Now that the Super Bowl is over, it’s time for the next big ad event of the year, the 2014 Winter Olympics in Sochi, Russia. And this year, it’s an interesting case study for a variety of reasons.
Coca-Cola and McDonald’s, both long-time Olympic sponsors, recently encountered a marketing headache unique to these Olympic Games, when gay-rights activists hijacked the brands’ social media feeds and interactive marketing campaigns to protest Russia’s anti-gay social policies. Yes, a lot is at stake in many ways.
The Olympics are big-time opportunities for the dozen-or-so brands that sign high-dollar contracts for exclusive use of the Olympics in their ad campaigns. How exclusive is that use? Well, you can no longer see the Guinness commercial that featured a pair of American twin biathletes because Budweiser, as an official sponsor of Team USA, has exclusive rights to use the likenesses of anyone from Team USA from January 30 to February 26.
So what can you expect ad-wise from the official sponsors of Team USA and the other worldwide Olympic Partners? Here’s a quick rundown:
Proctor & Gamble
Proctor & Gamble has cornered the market on mom-related Olympics ads with its “Because of Mom” campaign, which uses the Olympics to explore the universal love of a mother for her children to sell its products to everyone who gets a little choked up by P&G’s ads that are essentially short films, like “Pick Them Back Up,” which has over 13 million views on YouTube. P&G is taking this campaign to the limit with a #becauseofmom hashtag to encourage social sharing. Also: #cryfest.
German-based luxury auto maker BMW is the official car of the 2014 Winter Olympics and an official sponsor of Team USA. And not just for the product placements. BMW has teamed up with the USA Bobsled team to help design a faster bobsled and then got NBC to air a documentary about it -- therefore elevating BMW’s status from mere advertiser to becoming part of the story. That’s a marketing campaign that’s DVR-proof, and from the looks of it, it’s only the beginning of BMW’s Olympic roll-out.
It’s not often you see a Canada-themed sports ad, but Nike has found the perfect way to connect to its customers up north with an ad more about Canadian national identity than about hockey -- or maybe those are the same thing. Either way, the “Any Ice is home ice” ad is pretty great. It’s somehow one of the greatest hockey films ever made without a second of hockey ever being played.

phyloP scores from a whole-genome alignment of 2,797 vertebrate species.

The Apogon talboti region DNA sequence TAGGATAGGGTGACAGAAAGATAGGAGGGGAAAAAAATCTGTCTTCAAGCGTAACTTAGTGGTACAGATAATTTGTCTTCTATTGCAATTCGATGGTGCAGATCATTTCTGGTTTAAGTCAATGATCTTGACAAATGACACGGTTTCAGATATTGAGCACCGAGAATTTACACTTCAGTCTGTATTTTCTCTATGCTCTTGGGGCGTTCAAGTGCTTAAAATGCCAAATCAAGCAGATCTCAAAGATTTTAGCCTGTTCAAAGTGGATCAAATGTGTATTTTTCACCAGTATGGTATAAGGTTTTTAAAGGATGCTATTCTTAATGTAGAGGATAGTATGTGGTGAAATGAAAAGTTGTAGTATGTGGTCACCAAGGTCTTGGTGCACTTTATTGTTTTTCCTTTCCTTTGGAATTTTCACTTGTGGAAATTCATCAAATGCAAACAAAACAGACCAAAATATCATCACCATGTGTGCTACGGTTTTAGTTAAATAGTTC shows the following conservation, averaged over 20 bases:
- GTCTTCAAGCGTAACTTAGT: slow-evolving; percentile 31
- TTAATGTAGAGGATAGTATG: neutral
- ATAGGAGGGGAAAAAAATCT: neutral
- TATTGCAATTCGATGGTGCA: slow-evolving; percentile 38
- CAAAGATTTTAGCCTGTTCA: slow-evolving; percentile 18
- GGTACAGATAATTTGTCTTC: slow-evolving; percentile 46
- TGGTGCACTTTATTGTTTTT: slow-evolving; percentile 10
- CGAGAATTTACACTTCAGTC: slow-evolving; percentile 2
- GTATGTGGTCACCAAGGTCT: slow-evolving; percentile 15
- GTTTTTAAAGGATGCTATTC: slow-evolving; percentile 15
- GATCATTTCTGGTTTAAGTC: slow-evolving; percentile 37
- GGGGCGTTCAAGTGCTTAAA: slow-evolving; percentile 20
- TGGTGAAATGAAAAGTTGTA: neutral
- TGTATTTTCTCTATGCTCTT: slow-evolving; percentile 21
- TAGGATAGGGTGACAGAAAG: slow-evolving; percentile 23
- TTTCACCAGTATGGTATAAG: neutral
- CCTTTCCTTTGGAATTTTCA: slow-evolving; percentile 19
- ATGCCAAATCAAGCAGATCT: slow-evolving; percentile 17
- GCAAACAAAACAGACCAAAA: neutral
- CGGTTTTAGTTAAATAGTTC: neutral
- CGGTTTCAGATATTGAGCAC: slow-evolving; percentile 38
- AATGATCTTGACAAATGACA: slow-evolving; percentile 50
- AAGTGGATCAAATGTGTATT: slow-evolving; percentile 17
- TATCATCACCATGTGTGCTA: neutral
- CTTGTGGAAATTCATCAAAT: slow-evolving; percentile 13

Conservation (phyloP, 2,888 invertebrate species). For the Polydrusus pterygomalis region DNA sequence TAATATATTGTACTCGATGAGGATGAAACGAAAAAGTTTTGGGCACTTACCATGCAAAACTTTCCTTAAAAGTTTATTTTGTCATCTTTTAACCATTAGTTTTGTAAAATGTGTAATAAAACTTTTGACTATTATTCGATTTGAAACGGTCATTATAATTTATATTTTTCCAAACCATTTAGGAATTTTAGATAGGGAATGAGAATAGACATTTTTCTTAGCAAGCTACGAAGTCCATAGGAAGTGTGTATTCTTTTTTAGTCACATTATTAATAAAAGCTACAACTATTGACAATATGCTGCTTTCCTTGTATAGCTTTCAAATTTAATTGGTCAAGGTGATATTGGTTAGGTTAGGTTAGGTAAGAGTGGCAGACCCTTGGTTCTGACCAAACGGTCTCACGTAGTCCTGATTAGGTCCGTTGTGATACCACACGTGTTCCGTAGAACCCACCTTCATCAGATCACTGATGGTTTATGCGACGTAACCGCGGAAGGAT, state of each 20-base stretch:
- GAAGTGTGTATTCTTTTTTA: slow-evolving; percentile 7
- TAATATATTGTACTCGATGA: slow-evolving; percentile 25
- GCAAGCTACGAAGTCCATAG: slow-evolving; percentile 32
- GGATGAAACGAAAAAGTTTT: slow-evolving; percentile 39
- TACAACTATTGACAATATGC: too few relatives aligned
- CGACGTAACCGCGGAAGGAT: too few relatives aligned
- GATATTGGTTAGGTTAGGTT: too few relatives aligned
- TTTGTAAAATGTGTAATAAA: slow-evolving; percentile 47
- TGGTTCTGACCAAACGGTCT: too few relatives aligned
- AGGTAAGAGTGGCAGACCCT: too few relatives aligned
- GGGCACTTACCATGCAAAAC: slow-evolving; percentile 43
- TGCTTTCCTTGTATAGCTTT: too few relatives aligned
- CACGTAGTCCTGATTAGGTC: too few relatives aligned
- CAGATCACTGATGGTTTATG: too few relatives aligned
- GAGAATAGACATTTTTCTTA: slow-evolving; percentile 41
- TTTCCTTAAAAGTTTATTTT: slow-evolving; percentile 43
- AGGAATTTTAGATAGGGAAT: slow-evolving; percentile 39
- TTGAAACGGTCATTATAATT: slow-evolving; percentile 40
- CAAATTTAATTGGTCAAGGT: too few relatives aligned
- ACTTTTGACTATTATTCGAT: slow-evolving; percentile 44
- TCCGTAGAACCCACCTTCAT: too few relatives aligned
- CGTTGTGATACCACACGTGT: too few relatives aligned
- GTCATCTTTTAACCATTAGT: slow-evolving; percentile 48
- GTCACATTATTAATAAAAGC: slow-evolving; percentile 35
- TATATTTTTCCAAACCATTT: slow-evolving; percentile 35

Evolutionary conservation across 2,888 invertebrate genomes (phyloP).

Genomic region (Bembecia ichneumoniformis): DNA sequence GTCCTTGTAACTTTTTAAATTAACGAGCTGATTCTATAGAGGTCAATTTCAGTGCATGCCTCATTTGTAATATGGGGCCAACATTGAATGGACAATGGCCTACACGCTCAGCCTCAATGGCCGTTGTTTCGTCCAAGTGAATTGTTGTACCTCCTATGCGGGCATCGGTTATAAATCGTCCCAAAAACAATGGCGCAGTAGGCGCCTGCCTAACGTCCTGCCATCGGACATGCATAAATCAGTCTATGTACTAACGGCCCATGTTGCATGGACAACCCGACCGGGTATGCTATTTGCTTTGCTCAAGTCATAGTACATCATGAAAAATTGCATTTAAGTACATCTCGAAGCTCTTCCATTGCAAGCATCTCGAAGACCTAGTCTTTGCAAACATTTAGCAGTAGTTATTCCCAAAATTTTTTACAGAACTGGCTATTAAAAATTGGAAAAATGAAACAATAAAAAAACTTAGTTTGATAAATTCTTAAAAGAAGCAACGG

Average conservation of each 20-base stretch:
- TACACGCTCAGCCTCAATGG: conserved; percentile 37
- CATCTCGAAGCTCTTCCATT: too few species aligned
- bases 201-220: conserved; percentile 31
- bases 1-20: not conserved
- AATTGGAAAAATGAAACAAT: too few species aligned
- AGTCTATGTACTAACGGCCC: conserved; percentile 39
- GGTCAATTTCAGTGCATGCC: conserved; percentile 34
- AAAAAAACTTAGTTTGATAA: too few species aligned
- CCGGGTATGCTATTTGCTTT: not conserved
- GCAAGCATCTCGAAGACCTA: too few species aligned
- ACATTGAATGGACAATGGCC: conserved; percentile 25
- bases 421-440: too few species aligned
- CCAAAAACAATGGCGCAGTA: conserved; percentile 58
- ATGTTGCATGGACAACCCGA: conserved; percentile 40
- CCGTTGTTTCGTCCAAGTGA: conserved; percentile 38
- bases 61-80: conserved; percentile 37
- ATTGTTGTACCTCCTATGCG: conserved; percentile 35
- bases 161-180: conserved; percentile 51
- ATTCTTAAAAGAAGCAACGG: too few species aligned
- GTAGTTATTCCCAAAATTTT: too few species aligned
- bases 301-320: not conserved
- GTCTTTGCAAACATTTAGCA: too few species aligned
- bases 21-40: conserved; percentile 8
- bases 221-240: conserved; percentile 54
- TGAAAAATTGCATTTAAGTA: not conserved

In partnership with Team Australia, Samsung released a two-minute short film featuring snowboarder Alex “Chumpy” Pullin and his music-producing friends. The film is chock-full of Galaxy Note 3’s as Pullin and his partner share videos, images and music in order to capture a collaborative moment between them.
Despite the problems with activists invading their social media, McDonalds has actually cooked up an inventive marketing campaign for the Olympics that would suggest that the Golden Arches might be paying attention to this whole internet thing. Using the #CheersToSochi hashtag, home viewers can tweet messages that will appear on a display in the McDonald’s in the Olympic Village. If athletes see messages that are inspiring to them, they can have them printed off onto a wearable bracelet, and then the original tweeter might see his or her message on TV. That’s thinking things through.
How do you get your audience excited for the Winter Olympics when your country isn’t very wintry? If you’re the BBC, you hire a bad-ass character actor from Game of Thrones and have him read an epic poem over epic shots of snow-capped mountains and close-ups of the UK Winter Olympic team. It’s an ad campaign that has united glib celeb watchers and glib sports watchers. The British men’s hockey team would ordinarily frighten no one, but after this ad, winter is coming.
As the largest sporting goods retailer in Canada, Sport Chek is a brand perfectly built to leverage the Winter Olympics. And it does not disappoint with its first #whatittakes ad. Just seeing Sidney Crosby for a split second about to play hockey is enough to get any Canadian up off the sofa. With social interaction at the center of these Olympics, Sport Chek has integrated social media into the biggest ad campaign in its company history.
Not to be outdone by Sport Chek, Team Canada has also launched an ambitious campaign to brand itself as “We are Winter” or “Nous sommes l’hiver,” because no matter what language you say it in, everybody knows that Canada kicks ass at the Winter Olympics. It’s the largest brand undertaking in Team Canada history.